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wrote:

One of my favorite rockets was a Big Bertha painted white and covered with metal flake blue punched paper computer tape (an old altitude prediction program). It was purely cosmetic, but it may also qualify as a dimpled surface.
In your research, be sure to learn about separated flows, and how the type of boundary layer affects separation. If you find a rocket design that may benefit from inducing boundary layer transition, you can research more effective ways of tripping the boundary layer on the rocket than dimpling. You might also discover that using vortex generators can be even more effective.
Dimpling etc. will not improve a typical well designed rocket, although you may find an exception. In general you just want a well built and finished model with a rubbed/waxed finish.
Alan Jones
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wrote:

Well, it is clear by the lack of replies, that there is no interest in doing R&D, not even for a NARAM entry. Even though I view with disdain those awful R&D projects where the "researcher" simply flys two rockets with some difference between then, "observes" that A went higher than B, and concludes that the difference was effective. Nevertheless, I encourage R&D. At least the "researcher" benefits from going through the motions of writing an R&D report. I was prepared to offer some additional key words, and other help.
I would also like to suggest the opposite approach. Instead of dimpling to hasten boundary layer flow from laminar to turbulent, consider using riblets to try and stabilize the flow and extend the laminar region or lessen turbulence. Riblets are fine surface ridges parallel to the airflow. They are typically W ridges, similar to old phonograph records. I think the idea originated with shark skin, yet the technique is much more recent than the dimpled golf ball. I think 3M makes riblet tape that can be easily applied.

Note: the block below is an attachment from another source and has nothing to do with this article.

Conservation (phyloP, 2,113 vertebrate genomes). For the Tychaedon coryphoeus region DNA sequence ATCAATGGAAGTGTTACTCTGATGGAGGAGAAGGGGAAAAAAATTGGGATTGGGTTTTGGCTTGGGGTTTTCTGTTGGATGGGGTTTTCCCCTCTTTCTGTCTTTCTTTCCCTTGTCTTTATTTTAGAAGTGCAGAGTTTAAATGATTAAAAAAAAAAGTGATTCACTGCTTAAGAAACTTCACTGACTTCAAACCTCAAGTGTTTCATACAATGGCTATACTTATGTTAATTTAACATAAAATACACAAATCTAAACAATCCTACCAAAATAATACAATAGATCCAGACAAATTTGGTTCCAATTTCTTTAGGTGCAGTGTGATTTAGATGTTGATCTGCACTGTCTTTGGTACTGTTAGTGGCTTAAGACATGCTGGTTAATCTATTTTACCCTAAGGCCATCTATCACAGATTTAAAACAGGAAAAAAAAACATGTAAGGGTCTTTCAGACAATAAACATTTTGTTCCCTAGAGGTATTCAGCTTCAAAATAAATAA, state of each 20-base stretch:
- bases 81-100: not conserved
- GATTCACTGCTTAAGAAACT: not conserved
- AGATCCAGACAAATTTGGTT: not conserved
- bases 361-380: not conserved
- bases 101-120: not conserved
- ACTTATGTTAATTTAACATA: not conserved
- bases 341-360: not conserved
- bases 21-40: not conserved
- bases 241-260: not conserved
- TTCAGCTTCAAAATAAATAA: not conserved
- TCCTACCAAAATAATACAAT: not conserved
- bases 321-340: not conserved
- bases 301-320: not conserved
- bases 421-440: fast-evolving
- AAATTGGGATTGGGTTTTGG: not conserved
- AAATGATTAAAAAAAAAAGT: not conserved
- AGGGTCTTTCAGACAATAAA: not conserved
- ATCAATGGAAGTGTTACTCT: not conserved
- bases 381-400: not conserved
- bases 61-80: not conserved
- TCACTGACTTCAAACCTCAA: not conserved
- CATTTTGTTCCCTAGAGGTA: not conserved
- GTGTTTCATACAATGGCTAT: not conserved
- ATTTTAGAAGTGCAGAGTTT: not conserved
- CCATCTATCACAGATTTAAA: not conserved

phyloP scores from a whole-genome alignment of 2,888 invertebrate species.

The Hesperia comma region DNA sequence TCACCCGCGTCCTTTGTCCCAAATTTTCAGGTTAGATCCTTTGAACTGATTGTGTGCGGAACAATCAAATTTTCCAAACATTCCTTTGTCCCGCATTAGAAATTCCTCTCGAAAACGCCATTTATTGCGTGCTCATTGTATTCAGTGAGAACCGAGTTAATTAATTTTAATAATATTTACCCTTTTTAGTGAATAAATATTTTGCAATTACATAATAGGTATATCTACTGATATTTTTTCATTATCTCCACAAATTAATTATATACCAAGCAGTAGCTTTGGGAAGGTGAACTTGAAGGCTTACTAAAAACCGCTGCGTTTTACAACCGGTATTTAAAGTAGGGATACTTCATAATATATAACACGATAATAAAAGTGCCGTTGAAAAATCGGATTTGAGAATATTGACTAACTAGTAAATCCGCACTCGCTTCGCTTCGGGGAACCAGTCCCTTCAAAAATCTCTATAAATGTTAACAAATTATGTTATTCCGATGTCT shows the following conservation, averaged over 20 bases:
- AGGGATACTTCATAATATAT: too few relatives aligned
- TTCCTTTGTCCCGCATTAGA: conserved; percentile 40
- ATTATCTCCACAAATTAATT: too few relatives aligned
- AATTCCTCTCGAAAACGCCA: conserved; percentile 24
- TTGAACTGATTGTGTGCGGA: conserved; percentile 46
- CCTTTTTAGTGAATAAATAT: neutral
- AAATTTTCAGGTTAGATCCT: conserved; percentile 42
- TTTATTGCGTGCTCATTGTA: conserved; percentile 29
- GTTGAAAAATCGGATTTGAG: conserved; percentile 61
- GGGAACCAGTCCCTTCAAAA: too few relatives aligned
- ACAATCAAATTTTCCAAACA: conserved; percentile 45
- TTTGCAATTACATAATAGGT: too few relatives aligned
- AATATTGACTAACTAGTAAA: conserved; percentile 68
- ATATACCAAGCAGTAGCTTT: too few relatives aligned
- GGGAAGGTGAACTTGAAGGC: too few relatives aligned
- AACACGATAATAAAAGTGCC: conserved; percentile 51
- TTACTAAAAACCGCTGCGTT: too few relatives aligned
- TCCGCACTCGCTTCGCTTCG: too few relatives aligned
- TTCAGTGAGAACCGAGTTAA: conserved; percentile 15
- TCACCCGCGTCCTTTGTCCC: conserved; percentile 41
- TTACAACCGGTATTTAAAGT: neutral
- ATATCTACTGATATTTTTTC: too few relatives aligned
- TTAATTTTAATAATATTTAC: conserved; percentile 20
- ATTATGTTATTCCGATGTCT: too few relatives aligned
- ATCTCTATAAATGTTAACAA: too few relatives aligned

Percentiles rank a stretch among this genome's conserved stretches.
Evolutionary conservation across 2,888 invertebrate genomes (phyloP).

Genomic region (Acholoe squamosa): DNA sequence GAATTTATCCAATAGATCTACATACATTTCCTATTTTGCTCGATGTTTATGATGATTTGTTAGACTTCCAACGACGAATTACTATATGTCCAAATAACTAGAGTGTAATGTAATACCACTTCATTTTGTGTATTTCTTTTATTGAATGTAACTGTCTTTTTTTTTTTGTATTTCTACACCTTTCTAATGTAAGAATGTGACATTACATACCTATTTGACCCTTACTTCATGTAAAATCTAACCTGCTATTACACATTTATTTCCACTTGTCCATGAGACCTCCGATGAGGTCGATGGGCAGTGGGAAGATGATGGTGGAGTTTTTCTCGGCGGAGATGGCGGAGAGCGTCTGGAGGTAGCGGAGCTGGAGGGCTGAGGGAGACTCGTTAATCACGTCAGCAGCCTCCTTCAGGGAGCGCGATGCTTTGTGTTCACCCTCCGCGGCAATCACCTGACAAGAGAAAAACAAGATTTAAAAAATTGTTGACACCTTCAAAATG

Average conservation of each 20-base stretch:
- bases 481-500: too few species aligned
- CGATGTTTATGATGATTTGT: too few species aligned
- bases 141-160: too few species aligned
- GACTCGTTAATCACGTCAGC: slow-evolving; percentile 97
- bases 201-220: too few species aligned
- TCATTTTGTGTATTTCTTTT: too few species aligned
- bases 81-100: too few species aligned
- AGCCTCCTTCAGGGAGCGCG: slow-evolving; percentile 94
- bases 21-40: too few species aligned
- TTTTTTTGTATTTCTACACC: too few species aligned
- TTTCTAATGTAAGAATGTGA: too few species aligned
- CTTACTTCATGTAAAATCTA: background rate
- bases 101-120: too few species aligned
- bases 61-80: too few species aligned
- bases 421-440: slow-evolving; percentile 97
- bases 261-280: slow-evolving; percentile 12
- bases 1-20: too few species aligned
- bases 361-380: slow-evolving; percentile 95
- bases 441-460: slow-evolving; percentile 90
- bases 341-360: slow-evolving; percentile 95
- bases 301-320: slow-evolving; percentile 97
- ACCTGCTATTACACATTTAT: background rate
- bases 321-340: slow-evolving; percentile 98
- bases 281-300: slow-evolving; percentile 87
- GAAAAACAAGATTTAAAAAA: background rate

Alan Jones
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Pet shops sell 12" and 16" long "tweezers" used to reach into spider tanks. They work great for grabbing things inside those small diameter airframes.
Kevin
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I have never liked sealing balsa fins. I know everyone has his or her favorite method, and I know that someone will chime in with "but it's really simple to..." But I just get discouraged when I take the time to carefully sand my balsa fins into an airfoil shape, then spray Krylon Sandable Primer onto them, only to watch the air bubbles form due to all the air in the grain.
So what do I do? Replace the balsa fins with basswood ones. Basswood sheets are available in most hobby stores, and basswood has a much finer grain than balsa. A single light coat of Krylon Sandable Primer is usually quite sufficient to give me a smooth finish.
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Back in the day I brushed on coat after coat of sanding sealer, balsa fillercoat, and Aerogloss dope until I got mirror like finishes. Then I did the same with an airbrush. PITA!
The best method I've used lately is to fill the grain with Elmers Fill & Finish (or whatever they call the product today), then prime & paint. For the fins, use a plastic squeegee or an old credit card to spread it around. For the tube spirals, a glue bottle will deposit a fine line along the spiral better than a brush.
One technique I learned from former Estes employees but never did myself is to coat the balsa surfaces with a thin layer of finishing epoxy, then sandwich between glass sprayed with Pam or some other release agent and weigh down with phone books. The epoxy hardens to a glass smooth surface that is easy to prime and paint. They used this for many of the catalog photo models.
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A few years ago I got a roll of transparent return address labels with my name, email address and NAR member number on them. I put one on all of my model rockets, so that if someone comes across a rocket I lost, they can get in touch with me.
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Leslie Houk wrote:

As long as the email address doesn't point to a CompuServe or GeoCities acoount... <G>
David Erbas-White